From the recruiters desk

Feb 25, 2022 by Krystal Champlin

Job hunting is a job within itself.  It can be rewarding as well as discouraging.  In my day-to-day as a recruiter, I see many things I would have done differently if I was the job hunter.  As the hunter, you want to stand out above all other candidates.  This does not mean watermarks, pictures, colored or clip art.  Personally, I like nice and clean resumes.  The most I would do is the initial in the upper left-hand corner.  Your personal “brand” should jump out more.  With that in mind, I thought that I would start by helping with the resume.  Your resume is your career billboard.  You want it to say a lot about you, but with limited wording.  You want it to catch the attention of the company or recruiter without being overkill.  What appeals to me is a resume that flows, gives me details without making me search for the details and bullet point skills and accomplishments.  A cover letter that tells me what you are looking for, why you are looking and why you think you are a fit – plain and simple.  I have provided some helpful tips to help you prepare for the hunt and for your resume below. 
  1. UP-TO-DATE - Make sure your resume is updated and your cover letter is written so you can tailor to the job you are applying to.  Add keywords into your resume and skills section (which every resume should have) that are in the job description. 
  1.  Each work experience should have the companies name and the dates of your tenure.  Don’t list all your job duties, only what is relevant.  That’s what the skill section is for.  Give them a reason to call you to find out more and be prepared to tell them.
  2. Make sure that your high school education does not have dates of graduation.  This can be used against you for figuring your age.
  3. Include your address along with your email address and phone number at the top of your resume (even if it is a remote position).  Companies have quarterly meetings that you may have to attend, and you may be skipped over if they do not know if your location.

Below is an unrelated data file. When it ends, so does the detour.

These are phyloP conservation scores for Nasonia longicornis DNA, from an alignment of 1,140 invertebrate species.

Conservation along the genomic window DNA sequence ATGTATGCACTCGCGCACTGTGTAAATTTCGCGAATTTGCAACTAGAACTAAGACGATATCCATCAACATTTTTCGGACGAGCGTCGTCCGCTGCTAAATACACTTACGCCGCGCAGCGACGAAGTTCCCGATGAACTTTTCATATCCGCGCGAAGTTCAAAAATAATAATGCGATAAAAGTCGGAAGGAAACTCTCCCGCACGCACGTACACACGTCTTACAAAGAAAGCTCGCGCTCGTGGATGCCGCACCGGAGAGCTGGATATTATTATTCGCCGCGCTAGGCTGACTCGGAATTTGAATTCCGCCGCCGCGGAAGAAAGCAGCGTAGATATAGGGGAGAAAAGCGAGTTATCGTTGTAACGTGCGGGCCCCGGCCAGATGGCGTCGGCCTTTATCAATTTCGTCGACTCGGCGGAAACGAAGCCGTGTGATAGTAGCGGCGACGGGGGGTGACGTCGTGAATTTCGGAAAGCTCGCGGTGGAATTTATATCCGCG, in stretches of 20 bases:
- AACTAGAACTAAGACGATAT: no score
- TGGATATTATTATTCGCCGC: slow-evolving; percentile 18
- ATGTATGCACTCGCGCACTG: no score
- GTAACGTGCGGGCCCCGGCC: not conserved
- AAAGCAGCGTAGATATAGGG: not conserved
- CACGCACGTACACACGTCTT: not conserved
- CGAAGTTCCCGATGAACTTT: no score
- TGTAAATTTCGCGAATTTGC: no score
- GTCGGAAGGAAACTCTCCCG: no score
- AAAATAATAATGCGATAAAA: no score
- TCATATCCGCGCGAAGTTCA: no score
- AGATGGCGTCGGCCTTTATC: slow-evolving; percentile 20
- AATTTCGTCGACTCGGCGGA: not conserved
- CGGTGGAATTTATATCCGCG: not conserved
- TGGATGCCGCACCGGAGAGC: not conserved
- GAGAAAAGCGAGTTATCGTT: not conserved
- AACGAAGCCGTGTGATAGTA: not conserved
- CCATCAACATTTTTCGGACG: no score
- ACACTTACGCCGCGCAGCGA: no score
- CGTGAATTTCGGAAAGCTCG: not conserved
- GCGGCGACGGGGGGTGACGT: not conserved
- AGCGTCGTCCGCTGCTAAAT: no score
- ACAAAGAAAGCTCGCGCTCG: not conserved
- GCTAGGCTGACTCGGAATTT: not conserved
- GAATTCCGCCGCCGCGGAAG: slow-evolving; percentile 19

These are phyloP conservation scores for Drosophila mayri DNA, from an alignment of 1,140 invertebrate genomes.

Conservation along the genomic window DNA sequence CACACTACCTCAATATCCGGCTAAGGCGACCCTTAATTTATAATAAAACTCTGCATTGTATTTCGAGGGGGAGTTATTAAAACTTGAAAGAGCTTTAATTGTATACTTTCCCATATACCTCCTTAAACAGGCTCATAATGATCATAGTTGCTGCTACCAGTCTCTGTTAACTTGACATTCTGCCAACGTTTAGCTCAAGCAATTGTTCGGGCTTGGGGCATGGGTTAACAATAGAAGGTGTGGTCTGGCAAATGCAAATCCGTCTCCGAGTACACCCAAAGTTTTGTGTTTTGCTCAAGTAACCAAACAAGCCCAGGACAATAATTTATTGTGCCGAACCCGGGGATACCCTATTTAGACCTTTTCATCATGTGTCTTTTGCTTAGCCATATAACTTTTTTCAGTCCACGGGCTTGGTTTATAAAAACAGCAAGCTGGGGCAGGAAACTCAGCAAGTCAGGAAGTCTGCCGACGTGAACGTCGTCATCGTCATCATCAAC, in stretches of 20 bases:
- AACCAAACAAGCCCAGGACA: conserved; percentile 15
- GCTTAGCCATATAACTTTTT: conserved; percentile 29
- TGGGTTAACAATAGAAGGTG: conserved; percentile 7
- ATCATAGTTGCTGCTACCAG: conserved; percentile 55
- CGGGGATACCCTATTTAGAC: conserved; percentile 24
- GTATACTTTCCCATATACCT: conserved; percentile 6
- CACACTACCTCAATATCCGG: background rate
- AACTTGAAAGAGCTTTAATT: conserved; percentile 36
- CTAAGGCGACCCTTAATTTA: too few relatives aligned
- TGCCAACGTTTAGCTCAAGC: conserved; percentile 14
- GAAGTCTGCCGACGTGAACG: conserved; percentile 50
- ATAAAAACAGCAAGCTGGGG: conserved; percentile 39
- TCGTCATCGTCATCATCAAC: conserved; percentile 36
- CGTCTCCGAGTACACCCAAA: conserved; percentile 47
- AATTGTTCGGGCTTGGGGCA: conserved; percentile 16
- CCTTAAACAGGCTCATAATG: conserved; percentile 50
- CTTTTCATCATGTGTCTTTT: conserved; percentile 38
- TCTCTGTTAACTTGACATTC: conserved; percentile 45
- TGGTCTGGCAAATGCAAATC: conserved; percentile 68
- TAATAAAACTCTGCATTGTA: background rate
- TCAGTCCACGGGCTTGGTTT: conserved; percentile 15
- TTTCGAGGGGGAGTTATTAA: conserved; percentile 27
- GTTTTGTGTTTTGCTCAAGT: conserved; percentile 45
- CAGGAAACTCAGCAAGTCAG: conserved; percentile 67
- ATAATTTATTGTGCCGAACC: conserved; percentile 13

4. Make sure your font is all the same size and the same font name.
  5. Oh, and if you use a resume template, which I do not recommend, please make sure you erase the user directions!! LOL
  1. PLAN AHEAD - Review the website of the company you are applying/interviewing with to familiarize yourself.  Make notes of some key facts/questions that you can bring up/ask during your interview.  This will make the interviewer know that you took the time to prepare.
  2. KEEP IT CLEAN OR KEEP IT PRIVATE – Social media platforms can kill a perfect candidate.  Companies are researching you just as you are them because “they don’t know enough in a one-hour interview”.  They want to learn more about the true you, what makes you tick and see what you do in your spare time.  They want to ensure that they are making a good, sound decision.  While it is your personal page, make it private during your job hunt if you think there may be a picture or post that could be misconstrued.   “Hire character, train skill” – Warren Buffet
  3. BUILD A NETWORK BEFORE YOU NEED ONE – LinkedIn is a powerful and professional tool that is used by many recruiters.  Always make sure that you have a LinkedIn account, but MOST IMPORTANTLY – make sure that your information matches your resume and personal contact information is listed on your account.  If it is not listed, make sure that you are able to receive notifications to your email when someone has viewed your account or messaged you.  Nothing is more disheartening than to find the perfect candidate for a position, you message them through LinkedIn and never get a response.
  4. EMPTY HANDED – Don’t come to an interview “empty handed”.  Always have at least 1 question to ask the interviewer – even if it is, “What is the next step” or “What is your timeline for filling this position”.   You want to always seem eager and prepared.
  5. PLEASE & THANK YOU – Last, but definitely not least - Regardless of who you interview with, always show your appreciation, and send a thank you.  In an age where kindness is limited, put your best foot forward and thank your interviewer for the time they took to speak with you and answer all your questions.
***Should you need any help preparing for the job hunt or forming your resume, please reach out to me at tammy@rjhconsulting.com.
Next month – When knowledge, wisdom and intelligence are no match for a great looking tie.

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